Thursday, May 16, 2013

Some Tornado Haiku


Some pretty bad storms in the area. I know at least 4 people were killed, and 14 are missing. In 1979, I was in the "most destructive tornado ever recorded in American history" and I can tell you there is a reason why that storm killed 43 people instead of 4. It was huge.



I was 12 years old. Our house was spared, but the damage zone was not very far away, and I think that event marked me in ways I don't think I can understand fully. We outran the storm on the highway, my father driving our 1978 Ford Thunderbird with my mother and one of her beauty shop customers, and her small child. My spirituality is a little odd, but after storms where folks die, I think a little haiku and birdsong are in order, even if they are a little mishapen. Storms are the terrible face of wabi-sabi, but make us aware of the derangements of arrangements in everything.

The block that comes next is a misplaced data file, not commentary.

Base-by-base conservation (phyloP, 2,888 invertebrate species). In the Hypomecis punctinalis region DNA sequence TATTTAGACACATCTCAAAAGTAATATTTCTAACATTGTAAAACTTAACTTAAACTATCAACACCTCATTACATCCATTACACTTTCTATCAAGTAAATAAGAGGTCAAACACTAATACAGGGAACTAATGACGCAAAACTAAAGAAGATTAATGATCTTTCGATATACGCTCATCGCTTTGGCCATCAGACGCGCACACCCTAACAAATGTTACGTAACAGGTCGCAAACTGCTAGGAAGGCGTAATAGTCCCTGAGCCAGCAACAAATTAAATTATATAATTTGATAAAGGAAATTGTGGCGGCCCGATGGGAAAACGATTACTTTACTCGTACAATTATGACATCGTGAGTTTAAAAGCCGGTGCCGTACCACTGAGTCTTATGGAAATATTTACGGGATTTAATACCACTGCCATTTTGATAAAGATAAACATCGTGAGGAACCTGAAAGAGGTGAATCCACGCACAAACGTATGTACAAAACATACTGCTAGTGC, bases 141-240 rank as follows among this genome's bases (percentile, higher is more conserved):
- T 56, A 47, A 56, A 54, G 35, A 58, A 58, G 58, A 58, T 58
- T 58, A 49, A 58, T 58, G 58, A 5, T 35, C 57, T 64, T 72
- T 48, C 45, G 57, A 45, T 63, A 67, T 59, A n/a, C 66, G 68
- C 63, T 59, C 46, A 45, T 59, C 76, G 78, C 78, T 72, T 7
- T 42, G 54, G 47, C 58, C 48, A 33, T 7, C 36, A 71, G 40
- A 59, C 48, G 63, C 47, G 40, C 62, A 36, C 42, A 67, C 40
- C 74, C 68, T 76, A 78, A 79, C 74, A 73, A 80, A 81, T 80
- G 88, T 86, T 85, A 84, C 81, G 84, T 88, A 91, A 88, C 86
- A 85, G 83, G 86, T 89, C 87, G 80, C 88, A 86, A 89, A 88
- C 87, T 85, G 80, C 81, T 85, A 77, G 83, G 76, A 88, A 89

the storm has ended
in this damp morning mockingbirds
winds crisp turning funnel


pee ee olatri mulu
they cry the peace swiskur
 skiwur young oleander dripping


the daintiest red bird
alights outside my window
soon followed by dun friends


now dove and grackle
greet the owl one
lone song bird sings


black twisted strands
are a home for tiny feet
sneaks ink wire dna


mournful owl who
echoes in our alley
old hands patting clay


for your concert
my wet assed yukata
coffee steaming in a skull








old dog who loves the sirens
singing like a baggy bird
were you out there all night alone?